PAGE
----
Recently there were several articles stating that Antioch’s Somersville Towne Center area had been designated as an “Opportunity Zone”. What is an Opportunity Zone?
In December 2017, President Donald Trump signed the Tax Cuts and Jobs Act of 2017. The $1.5 trillion tax bill included within it a provision designed to encourage investment in low-income communities. Titled the “Investing in Opportunity Act,” it permits governors to designate low-income census tracts in their states as “Opportunity Zones.” To qualify as “low-income,” the census tract must have as a poverty rate of at least 20 percent and median family income no greater than 80 percent of the median for the overall region.
Governors in each state and U.S. territory (and the Mayor of Washington, D.C.) were tasked with identifying a certain number of census tracts which will be eligible to receive private investment through the Opportunity Zones Program over the next decade by March 21. Governors don’t have the final say in the process: the Treasury Department is expected to certify the zones later this year. Only one in four low-income areas in any state can be designated as an Opportunity Zone, so states must reject more neighborhoods than they select. Investors, like banks or hedge funds, then create Opportunity Funds to seed either new businesses in those areas, expansions of existing ones or real estate development.
There are 3,516 census tracts in 54 California counties that would qualify under one or both of the mandatory criteria, allowing the Governor to designate up to 879 tracts. As census tracts are designed to capture geographic areas of around 4,000 people, more than 3 million Californians would potentially be located in one of these areas.
The City of Oakley submitted two census tracts for consideration but neither met the criteria. However, a small sliver of far western Oakley that is in included in a census tract that contains the majority of north eastern Antioch was submitted to the Governor.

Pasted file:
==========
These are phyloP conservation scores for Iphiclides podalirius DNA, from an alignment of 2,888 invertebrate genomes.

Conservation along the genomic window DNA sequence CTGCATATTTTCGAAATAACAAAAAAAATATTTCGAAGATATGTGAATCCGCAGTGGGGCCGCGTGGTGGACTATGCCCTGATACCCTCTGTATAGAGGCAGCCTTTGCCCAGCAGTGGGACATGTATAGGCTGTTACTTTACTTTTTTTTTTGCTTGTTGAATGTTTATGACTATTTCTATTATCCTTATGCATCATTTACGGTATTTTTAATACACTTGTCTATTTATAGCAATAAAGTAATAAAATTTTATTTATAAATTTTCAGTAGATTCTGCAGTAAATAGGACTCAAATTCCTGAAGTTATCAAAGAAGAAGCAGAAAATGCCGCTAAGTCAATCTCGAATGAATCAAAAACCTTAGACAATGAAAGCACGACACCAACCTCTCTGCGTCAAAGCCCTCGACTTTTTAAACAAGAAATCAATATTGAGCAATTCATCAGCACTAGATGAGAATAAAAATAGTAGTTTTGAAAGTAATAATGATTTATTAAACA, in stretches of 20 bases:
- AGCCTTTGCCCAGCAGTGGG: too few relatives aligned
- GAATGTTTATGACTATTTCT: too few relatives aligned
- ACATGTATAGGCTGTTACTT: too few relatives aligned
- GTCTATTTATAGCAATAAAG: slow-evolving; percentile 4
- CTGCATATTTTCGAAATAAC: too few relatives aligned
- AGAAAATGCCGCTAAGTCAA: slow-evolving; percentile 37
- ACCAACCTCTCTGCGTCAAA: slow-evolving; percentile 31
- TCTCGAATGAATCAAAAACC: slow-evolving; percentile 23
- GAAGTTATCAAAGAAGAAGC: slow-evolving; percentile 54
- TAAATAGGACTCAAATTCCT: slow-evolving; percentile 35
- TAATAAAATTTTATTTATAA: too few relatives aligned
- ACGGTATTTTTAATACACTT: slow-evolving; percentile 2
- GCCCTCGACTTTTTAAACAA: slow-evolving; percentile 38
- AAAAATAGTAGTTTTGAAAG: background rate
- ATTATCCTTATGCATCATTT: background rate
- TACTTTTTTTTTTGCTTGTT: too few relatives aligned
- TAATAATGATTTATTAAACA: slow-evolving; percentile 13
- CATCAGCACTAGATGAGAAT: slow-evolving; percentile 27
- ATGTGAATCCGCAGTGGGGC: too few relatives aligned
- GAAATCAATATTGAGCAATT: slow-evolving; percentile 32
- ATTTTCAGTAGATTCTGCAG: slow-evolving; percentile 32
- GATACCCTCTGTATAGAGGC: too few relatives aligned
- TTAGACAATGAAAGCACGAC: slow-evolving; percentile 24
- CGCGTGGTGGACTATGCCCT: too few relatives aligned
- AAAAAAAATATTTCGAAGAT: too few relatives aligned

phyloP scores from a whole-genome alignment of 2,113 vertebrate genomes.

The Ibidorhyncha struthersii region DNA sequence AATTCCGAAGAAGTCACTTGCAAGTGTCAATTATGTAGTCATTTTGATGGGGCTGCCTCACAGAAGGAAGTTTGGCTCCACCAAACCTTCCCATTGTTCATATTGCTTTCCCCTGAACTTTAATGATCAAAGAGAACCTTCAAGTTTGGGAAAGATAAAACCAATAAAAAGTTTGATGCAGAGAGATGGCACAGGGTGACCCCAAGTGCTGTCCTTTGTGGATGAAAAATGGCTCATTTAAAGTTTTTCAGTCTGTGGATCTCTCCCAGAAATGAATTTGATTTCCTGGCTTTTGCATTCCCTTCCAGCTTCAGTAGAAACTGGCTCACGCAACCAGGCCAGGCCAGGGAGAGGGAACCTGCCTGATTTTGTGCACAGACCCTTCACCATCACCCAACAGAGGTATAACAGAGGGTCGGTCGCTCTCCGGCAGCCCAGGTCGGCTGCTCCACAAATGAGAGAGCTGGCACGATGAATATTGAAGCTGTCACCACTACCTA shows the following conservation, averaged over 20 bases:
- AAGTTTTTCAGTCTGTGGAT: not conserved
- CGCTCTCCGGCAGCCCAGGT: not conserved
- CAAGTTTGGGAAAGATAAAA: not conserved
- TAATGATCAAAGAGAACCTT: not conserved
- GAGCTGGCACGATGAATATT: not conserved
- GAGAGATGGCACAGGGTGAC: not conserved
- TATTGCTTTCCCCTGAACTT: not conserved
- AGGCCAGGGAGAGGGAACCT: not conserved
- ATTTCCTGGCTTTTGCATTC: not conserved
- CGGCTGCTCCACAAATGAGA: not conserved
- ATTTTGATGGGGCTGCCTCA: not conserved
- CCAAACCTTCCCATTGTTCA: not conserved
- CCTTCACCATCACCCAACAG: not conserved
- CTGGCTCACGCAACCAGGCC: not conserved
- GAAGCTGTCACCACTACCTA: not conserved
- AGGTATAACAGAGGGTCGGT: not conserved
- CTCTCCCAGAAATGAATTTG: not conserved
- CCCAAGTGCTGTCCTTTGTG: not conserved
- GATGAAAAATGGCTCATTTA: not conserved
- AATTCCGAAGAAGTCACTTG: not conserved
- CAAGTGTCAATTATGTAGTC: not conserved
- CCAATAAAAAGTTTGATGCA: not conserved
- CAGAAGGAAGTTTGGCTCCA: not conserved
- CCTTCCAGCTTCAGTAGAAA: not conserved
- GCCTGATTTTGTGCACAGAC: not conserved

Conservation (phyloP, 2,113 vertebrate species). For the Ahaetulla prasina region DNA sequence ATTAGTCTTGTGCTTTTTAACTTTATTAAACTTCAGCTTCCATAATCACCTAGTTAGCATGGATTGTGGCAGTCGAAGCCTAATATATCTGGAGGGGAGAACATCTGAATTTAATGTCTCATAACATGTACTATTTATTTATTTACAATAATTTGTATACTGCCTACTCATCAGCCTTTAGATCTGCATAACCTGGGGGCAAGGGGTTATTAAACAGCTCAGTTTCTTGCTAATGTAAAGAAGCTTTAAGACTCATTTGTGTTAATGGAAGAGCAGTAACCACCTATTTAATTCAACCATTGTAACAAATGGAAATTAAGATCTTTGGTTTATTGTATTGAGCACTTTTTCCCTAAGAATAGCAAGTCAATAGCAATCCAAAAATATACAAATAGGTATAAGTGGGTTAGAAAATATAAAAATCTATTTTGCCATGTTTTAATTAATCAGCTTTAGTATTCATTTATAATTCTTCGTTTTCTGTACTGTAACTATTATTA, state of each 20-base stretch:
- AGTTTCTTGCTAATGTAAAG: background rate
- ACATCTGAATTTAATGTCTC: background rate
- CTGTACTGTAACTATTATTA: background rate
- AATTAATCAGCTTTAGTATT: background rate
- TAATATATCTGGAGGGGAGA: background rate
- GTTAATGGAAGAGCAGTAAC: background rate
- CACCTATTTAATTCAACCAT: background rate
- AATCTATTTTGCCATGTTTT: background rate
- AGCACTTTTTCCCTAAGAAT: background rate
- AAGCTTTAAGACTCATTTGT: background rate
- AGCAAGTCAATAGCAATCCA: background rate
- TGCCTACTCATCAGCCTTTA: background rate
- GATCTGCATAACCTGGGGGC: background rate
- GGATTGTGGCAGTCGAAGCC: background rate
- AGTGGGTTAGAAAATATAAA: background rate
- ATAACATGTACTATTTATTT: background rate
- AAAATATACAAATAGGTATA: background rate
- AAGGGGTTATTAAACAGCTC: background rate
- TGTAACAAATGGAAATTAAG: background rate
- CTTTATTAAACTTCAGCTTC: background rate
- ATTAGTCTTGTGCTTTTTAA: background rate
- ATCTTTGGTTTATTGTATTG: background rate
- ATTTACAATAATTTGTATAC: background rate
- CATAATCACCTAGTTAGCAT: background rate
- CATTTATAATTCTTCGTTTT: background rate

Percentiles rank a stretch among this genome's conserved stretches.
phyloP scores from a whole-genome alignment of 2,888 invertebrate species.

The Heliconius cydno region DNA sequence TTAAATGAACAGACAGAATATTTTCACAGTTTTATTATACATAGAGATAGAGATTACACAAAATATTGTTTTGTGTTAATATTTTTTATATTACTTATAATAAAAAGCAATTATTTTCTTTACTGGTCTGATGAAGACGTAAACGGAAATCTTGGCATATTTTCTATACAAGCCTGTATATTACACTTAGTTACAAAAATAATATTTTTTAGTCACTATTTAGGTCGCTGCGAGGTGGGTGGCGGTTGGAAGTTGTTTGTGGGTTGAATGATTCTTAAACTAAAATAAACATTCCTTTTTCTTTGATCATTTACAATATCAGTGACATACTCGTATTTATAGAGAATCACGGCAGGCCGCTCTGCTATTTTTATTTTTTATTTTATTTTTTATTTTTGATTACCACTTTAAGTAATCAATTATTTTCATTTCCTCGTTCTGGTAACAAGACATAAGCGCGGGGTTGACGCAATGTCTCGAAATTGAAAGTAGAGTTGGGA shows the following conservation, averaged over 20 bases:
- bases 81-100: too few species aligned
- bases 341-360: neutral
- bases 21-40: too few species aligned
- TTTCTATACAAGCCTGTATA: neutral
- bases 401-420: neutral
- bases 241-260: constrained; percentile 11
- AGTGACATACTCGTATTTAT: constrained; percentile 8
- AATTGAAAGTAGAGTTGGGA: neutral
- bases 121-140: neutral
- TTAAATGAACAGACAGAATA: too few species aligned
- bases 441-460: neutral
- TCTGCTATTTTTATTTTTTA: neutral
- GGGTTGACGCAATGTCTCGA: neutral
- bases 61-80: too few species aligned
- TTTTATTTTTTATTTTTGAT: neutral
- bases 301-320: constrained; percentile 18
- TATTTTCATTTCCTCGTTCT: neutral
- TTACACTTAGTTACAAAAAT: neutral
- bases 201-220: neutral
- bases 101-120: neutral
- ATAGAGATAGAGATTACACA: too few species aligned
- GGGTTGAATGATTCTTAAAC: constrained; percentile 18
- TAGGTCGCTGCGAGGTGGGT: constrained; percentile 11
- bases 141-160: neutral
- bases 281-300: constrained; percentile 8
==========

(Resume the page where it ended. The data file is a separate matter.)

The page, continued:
On March 22, 2018 the city was informed “that the Governor’s nomination of eligible census tracts for designation as Opportunity Zones in California was submitted to the U.S. Department of the Treasury yesterday evening, March 21”.
Opportunity Zones offer favorable capital gains treatment for taxpayers who invest in designated high poverty neighborhoods. Invest in real estate or businesses located in a qualified zone, hold it for ten years, and not only can you sell your investments free of capital gains tax, but you also you get a tax break on untaxed capital gains rolled into an Opportunity Zone investment.
More than $2 trillion in unrealized capital gains are sitting on individual and corporate balance sheets across America, according to the Economic Innovation Group. Normally, the proceeds from the sale of those assets would be taxed as a capital gain, at a maximum federal rate of 20 percent plus a 3.8 percent surtax. The new law offers investors an alternative: to roll those unrealized gains into an Opportunity Fund, and defer federal taxes on the profit, at least temporarily.
That deferral grows into capital gains tax relief the longer the investment is held. An investor who retains an investment for seven years will pay only 85 percent of the capital gains taxes that would have been due on the original investment. If the investment is held beyond 10 years, the investor permanently avoids capital gains taxes on any proceeds from the Opportunity Fund investment.
Unlike low-income housing tax credits or new market tax credits, the opportunity zone program doesn’t limit what kind of investment stakeholders can make in order to reap tax benefits.